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Prayer (Salah)

And be constant in praying at the beginning and the end of the day,
as well as during the early watches of the night:
for, verily, good deeds drive away evil deeds:
this is a reminder to all who bear [Almighty God] in mind. (Qur'an 11:114)

Prayer (salah) is the second Pillar of Islam and together with the Shahada is considered the foundations of Islamic Faith. Prayer is performed five times every day and represents the most visible and most outward expression of the believer's attachment to his faith.

The importance of prayer may be judged from the following facts:

  • that it was the first duty enjoined on the Holy Prophet;
  • that, although prayer and zakat are often mentioned together in the Holy Qur'an, prayer always takes precedence; and
  • that the keeping up of prayer is the most frequently repeated injunction of the Holy Qur'an. It is therefore recognized as the first and foremost duty of a Muslim.

The prayer makes a Muslim remember God every moment of the day and helps him to keep away from committing faults intentionally or unintentionally. It must also be said that it becomes increasingly difficult to harbor unkind thoughts or perform ill-deeds when you keep Almighty God in the forefront of your conscience.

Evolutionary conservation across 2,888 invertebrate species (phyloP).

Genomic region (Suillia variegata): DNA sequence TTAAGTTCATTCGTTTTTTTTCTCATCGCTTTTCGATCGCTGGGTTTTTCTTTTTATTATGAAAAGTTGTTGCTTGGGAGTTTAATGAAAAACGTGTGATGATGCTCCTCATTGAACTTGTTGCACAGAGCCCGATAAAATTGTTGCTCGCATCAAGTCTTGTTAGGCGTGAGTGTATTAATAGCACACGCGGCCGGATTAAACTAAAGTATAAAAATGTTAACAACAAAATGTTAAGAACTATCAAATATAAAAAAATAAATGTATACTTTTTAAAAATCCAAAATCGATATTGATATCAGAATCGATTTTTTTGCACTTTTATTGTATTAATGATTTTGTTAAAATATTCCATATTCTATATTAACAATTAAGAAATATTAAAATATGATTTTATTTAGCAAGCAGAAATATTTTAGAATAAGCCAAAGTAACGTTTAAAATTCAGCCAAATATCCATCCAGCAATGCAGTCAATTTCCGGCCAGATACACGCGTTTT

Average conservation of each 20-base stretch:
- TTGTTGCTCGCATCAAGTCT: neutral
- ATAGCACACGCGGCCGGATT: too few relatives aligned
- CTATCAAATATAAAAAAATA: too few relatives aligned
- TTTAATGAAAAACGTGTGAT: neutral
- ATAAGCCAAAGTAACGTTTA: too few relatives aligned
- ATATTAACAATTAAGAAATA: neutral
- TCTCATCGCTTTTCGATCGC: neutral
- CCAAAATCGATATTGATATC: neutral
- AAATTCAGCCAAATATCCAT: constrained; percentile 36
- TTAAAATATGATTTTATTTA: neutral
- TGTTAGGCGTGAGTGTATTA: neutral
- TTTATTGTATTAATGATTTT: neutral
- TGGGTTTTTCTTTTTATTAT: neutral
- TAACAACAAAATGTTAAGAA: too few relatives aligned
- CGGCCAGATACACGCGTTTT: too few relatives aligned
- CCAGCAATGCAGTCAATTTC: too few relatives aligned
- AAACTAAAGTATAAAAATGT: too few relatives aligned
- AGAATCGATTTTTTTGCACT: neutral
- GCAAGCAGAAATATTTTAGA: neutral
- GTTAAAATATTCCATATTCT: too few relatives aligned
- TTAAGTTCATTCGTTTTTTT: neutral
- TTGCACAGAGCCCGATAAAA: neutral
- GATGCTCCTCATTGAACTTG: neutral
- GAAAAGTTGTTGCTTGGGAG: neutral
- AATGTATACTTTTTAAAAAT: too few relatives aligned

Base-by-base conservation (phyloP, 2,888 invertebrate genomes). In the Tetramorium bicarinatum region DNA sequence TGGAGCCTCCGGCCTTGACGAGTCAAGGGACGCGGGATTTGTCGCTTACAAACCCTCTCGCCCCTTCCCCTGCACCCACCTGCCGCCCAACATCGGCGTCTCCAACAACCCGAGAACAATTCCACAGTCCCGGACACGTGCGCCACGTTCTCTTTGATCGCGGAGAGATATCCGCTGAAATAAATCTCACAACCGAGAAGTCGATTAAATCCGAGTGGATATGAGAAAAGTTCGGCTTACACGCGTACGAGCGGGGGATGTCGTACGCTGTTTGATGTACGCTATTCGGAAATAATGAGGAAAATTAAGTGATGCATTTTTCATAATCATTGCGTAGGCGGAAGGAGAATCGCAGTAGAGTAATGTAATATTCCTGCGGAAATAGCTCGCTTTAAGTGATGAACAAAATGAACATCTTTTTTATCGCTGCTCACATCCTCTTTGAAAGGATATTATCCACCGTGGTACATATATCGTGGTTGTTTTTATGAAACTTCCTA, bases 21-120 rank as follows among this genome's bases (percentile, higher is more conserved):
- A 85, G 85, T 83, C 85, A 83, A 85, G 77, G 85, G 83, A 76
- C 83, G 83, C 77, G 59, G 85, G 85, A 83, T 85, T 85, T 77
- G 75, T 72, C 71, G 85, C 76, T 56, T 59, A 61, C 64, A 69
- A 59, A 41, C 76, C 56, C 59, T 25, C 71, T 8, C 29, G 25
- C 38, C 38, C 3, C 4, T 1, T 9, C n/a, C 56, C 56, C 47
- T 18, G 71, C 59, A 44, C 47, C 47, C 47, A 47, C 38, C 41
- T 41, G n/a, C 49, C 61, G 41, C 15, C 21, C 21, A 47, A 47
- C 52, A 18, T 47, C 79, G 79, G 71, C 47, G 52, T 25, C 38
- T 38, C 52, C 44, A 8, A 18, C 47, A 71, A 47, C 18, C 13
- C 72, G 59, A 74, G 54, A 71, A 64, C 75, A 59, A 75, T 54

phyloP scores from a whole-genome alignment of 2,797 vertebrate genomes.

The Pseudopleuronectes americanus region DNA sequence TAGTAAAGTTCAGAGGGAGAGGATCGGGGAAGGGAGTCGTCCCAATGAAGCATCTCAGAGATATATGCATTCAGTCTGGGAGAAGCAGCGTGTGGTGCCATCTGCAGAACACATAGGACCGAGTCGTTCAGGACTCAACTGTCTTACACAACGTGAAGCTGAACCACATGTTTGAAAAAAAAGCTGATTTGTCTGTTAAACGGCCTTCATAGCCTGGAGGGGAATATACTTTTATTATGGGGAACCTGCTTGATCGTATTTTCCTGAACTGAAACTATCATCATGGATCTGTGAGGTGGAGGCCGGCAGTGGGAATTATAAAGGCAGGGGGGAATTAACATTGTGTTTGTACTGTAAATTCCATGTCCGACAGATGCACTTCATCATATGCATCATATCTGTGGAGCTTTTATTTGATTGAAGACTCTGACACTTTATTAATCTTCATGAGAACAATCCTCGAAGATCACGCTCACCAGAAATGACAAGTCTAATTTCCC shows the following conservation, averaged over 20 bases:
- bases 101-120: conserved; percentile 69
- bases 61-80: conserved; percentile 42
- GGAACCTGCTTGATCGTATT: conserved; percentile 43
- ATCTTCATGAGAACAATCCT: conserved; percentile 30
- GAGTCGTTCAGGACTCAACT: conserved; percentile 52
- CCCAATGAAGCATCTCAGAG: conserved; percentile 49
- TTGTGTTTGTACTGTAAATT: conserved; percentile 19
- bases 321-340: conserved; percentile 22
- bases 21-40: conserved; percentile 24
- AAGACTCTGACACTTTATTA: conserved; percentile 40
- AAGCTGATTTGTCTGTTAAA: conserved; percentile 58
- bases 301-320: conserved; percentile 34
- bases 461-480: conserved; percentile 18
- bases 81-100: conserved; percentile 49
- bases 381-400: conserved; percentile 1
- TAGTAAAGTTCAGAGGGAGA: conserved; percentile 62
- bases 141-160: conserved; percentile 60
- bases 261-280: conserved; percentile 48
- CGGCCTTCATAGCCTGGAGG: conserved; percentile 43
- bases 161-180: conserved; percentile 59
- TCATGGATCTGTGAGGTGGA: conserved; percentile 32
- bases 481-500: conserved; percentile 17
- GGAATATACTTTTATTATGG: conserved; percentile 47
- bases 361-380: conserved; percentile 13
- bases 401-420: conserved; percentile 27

In a sense, salah is food for one's own soul. As such, no Muslim can ask another to do the salah for him, just as no hungry person can ask another to eat for him. Just as we eat a few specific times a day to keep our physical body nourished, a Muslim does the salah five times a day to keep his soul nourished.

The Prophet said (which means): The covenant between us and them is prayer, so if anyone abandons it he has become a disbeliever. [Ahmad, Tirmidhee, Nasaa'ee] [Ahmad, Tirmidhee, Nasaa'ee]